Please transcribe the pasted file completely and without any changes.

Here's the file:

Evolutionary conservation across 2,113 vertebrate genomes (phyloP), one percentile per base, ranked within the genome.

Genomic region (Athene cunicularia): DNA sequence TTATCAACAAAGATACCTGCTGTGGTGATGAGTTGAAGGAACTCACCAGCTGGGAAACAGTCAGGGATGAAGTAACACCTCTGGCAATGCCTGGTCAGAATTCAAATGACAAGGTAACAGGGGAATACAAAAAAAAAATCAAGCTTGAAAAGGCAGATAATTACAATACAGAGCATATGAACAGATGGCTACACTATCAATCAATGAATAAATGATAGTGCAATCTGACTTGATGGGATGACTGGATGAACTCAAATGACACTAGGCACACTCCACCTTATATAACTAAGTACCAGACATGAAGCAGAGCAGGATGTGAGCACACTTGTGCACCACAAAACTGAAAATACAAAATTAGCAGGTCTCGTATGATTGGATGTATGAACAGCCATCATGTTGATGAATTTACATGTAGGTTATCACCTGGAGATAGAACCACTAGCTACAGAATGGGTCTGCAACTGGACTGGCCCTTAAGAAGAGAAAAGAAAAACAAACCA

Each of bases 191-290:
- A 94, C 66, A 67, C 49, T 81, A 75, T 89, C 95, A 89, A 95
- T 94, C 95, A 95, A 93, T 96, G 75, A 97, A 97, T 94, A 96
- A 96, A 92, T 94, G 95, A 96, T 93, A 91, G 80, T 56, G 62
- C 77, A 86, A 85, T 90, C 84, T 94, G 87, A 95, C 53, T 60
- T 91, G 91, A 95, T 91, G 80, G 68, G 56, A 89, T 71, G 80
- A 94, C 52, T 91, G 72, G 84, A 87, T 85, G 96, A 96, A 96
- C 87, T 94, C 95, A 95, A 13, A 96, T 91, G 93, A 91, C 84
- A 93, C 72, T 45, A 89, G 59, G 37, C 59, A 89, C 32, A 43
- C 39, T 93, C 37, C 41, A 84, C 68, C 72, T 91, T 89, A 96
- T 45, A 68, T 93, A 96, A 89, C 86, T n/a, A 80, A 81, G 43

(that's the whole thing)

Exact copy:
Evolutionary conservation across 2,113 vertebrate genomes (phyloP), one percentile per base, ranked within the genome.

Genomic region (Athene cunicularia): DNA sequence TTATCAACAAAGATACCTGCTGTGGTGATGAGTTGAAGGAACTCACCAGCTGGGAAACAGTCAGGGATGAAGTAACACCTCTGGCAATGCCTGGTCAGAATTCAAATGACAAGGTAACAGGGGAATACAAAAAAAAAATCAAGCTTGAAAAGGCAGATAATTACAATACAGAGCATATGAACAGATGGCTACACTATCAATCAATGAATAAATGATAGTGCAATCTGACTTGATGGGATGACTGGATGAACTCAAATGACACTAGGCACACTCCACCTTATATAACTAAGTACCAGACATGAAGCAGAGCAGGATGTGAGCACACTTGTGCACCACAAAACTGAAAATACAAAATTAGCAGGTCTCGTATGATTGGATGTATGAACAGCCATCATGTTGATGAATTTACATGTAGGTTATCACCTGGAGATAGAACCACTAGCTACAGAATGGGTCTGCAACTGGACTGGCCCTTAAGAAGAGAAAAGAAAAACAAACCA

Each of bases 191-290:
- A 94, C 66, A 67, C 49, T 81, A 75, T 89, C 95, A 89, A 95
- T 94, C 95, A 95, A 93, T 96, G 75, A 97, A 97, T 94, A 96
- A 96, A 92, T 94, G 95, A 96, T 93, A 91, G 80, T 56, G 62
- C 77, A 86, A 85, T 90, C 84, T 94, G 87, A 95, C 53, T 60
- T 91, G 91, A 95, T 91, G 80, G 68, G 56, A 89, T 71, G 80
- A 94, C 52, T 91, G 72, G 84, A 87, T 85, G 96, A 96, A 96
- C 87, T 94, C 95, A 95, A 13, A 96, T 91, G 93, A 91, C 84
- A 93, C 72, T 45, A 89, G 59, G 37, C 59, A 89, C 32, A 43
- C 39, T 93, C 37, C 41, A 84, C 68, C 72, T 91, T 89, A 96
- T 45, A 68, T 93, A 96, A 89, C 86, T n/a, A 80, A 81, G 43